12 June 2015
“Africans should only move out of Africa when they want to, not when they are forced by circumstances,” said the chairperson of the African Union (AU) Commission, Dr Nkosazana Dlamini-Zuma, during the opening of the organisation’s Executive Council meeting on 11 June.
She warned that the increased number of migrants and asylum seekers leaving Africa for Europe in search of better opportunities would have a devastating effect on African states grappling with skills shortages and struggling economies.
Dlamini-Zuma challenged African leaders, who are in Johannesburg for the AU’s 25th summit, to do everything in their power stop the migrant crisis. She said there was a risk in reversing the achievements the continent had made over the past decade.
Many desperate migrants cross the Mediterranean Sea in unsafe boats from North African countries to get into European countries like Italy and Greece. The International Organisation for Migration (IOM) estimates deaths in the Mediterranean Sea had increased 18 times in the months from January to April compared to the same period last year.
“Approximately 101 900 migrants have arrived on Europe’s shores on smugglers’ vessels since the beginning of January. The vast majority came to Italy and Greece: 54 660 migrants reached Italy (mostly via Libya), while 46 150 migrants reached Greece (mostly via Turkey),” said the IOM.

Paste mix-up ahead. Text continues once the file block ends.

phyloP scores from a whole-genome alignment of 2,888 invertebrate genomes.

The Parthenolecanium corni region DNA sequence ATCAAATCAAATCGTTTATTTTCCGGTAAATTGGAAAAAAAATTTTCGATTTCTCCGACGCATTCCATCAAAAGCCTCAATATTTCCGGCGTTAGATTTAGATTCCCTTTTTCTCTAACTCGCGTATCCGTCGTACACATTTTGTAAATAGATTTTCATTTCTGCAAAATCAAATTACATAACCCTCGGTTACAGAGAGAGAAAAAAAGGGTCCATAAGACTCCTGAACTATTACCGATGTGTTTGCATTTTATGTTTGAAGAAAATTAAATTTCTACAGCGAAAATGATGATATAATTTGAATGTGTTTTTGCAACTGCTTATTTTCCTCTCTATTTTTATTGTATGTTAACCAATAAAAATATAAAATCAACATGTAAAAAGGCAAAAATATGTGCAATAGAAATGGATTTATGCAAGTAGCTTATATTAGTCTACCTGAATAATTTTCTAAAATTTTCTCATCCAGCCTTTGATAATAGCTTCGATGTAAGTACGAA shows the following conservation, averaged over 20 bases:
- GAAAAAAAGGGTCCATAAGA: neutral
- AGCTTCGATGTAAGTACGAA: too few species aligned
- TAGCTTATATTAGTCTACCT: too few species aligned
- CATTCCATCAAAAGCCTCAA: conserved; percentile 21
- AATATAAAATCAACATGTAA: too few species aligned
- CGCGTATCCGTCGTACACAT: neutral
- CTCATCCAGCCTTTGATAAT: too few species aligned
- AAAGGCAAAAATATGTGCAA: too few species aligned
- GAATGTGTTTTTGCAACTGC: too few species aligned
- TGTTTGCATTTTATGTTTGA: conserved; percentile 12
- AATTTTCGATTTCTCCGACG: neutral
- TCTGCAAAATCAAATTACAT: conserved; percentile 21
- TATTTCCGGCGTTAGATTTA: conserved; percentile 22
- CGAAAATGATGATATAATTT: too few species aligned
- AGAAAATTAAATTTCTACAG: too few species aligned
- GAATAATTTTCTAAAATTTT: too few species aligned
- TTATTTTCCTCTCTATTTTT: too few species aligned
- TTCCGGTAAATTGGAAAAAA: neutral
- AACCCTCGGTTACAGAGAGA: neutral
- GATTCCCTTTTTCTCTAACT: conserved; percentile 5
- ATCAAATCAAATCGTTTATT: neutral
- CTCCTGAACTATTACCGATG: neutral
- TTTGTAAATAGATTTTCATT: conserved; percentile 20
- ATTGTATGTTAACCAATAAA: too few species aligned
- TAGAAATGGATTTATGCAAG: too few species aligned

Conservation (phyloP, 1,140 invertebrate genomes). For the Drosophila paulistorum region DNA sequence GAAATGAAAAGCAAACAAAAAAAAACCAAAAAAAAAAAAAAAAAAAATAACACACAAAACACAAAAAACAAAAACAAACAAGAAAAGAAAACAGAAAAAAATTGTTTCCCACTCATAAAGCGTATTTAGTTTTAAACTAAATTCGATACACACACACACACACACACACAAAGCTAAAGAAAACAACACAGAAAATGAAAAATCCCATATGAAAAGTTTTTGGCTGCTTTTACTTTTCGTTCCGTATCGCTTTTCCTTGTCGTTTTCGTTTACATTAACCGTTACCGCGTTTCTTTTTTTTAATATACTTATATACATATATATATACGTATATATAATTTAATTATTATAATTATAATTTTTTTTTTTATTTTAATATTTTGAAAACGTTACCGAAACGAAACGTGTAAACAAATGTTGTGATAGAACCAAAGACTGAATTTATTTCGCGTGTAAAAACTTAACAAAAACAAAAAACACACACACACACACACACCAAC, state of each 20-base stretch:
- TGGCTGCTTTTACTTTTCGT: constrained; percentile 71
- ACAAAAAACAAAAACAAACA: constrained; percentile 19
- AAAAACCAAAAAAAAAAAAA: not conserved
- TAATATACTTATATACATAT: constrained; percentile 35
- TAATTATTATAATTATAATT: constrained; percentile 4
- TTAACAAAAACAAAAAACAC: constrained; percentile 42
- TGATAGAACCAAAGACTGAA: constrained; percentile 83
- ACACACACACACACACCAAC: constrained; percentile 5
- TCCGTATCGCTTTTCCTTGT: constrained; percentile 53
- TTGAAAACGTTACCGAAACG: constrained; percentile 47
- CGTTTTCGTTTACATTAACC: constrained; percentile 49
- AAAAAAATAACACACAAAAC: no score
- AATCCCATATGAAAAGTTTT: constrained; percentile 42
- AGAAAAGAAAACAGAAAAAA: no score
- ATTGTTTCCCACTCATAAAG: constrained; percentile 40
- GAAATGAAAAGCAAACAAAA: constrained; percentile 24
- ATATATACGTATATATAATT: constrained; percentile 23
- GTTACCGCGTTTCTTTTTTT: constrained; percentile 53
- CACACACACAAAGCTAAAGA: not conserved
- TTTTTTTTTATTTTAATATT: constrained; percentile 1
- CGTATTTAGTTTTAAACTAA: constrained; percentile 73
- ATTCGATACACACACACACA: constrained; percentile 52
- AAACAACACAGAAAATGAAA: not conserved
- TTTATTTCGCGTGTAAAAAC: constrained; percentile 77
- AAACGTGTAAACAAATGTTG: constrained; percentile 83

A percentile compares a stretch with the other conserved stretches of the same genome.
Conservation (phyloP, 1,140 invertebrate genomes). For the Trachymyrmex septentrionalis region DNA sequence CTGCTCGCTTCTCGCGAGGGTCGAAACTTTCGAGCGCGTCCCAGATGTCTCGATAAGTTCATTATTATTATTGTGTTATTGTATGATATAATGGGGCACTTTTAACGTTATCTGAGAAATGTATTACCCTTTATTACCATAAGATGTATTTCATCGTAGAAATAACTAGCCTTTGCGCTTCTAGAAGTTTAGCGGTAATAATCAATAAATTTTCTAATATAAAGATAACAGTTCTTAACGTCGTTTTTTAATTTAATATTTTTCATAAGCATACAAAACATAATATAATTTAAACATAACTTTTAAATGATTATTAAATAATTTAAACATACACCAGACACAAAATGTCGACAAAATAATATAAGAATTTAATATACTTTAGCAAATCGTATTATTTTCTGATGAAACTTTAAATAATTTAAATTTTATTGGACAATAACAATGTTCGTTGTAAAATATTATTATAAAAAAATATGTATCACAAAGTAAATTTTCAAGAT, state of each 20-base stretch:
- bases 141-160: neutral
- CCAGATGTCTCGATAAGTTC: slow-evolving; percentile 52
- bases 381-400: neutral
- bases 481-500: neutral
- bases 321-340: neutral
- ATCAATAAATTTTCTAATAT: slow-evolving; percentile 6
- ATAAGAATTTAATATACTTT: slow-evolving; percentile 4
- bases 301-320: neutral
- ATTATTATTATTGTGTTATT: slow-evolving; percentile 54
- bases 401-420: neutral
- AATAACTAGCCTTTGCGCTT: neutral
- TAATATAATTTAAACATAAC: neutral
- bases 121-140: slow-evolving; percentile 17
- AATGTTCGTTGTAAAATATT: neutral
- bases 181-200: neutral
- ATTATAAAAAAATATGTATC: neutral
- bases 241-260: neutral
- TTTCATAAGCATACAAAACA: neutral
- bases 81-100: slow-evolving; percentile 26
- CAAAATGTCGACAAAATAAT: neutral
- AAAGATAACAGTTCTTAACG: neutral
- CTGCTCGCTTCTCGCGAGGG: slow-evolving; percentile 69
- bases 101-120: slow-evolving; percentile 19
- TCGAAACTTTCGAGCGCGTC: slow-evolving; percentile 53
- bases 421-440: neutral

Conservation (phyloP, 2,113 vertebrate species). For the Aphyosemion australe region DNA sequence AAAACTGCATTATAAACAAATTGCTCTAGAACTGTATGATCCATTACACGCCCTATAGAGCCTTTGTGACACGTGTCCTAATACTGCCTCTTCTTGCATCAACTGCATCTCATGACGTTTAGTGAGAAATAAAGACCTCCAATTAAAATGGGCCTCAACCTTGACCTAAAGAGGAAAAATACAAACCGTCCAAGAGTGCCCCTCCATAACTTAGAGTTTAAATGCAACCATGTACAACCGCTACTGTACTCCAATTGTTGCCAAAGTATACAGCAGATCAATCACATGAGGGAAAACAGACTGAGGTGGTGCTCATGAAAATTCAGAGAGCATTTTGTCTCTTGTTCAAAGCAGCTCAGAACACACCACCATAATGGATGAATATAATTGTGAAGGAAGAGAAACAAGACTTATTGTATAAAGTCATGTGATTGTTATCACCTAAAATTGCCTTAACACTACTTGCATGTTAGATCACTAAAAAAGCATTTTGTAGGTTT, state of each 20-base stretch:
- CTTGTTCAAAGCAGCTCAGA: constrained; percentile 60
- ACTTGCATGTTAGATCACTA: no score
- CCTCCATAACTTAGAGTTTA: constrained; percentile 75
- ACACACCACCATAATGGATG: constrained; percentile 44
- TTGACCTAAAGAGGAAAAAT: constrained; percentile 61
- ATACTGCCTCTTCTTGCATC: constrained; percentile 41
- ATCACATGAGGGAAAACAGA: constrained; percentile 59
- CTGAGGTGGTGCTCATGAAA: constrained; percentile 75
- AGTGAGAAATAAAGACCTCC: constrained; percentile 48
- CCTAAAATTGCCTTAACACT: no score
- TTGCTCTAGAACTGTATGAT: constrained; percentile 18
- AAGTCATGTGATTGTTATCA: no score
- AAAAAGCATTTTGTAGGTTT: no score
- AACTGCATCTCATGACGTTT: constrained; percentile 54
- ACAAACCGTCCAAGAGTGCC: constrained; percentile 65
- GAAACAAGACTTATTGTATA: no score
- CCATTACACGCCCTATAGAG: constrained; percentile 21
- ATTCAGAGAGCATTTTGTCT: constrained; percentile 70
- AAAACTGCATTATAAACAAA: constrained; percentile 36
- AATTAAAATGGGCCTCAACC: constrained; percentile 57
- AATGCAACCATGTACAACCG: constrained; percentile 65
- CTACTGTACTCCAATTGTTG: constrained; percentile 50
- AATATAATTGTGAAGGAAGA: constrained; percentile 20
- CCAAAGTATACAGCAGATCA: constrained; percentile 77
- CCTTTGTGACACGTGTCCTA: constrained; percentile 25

The United Nations also called migrant deaths “a tragedy of epic proportions”.
The European Commission (EC) revealed the European Union (EU) received approximately more than 600 000 applications for asylum in 2014, the highest number of applicants since 1992.
Dlamini-Zuma said African leaders should make sure conditions in their countries improved to stop citizens from seeking better opportunities abroad. “Africans should be able to acquire and use skills within the continent,” she said. “We want to ensure that African citizens can use their qualifications to work anywhere in Africa.”
She further warned that if Africans continued to migrate as they were doing now, the continent may find it difficult to achieve its Agenda 2063 goals of a prosperous continent at peace with itself.
The AU and EU
In a joint meeting with European Union Commission president Jean-Claude Juncker in April, Dlamini-Zuma admitted: “If people don’t have livelihoods at all, they are not going to sit and die of hunger, they are going to look for greener pastures. We don’t have an instant solution but we are going to be looking at and taking steps but we can’t say those steps will solve this thing tomorrow.”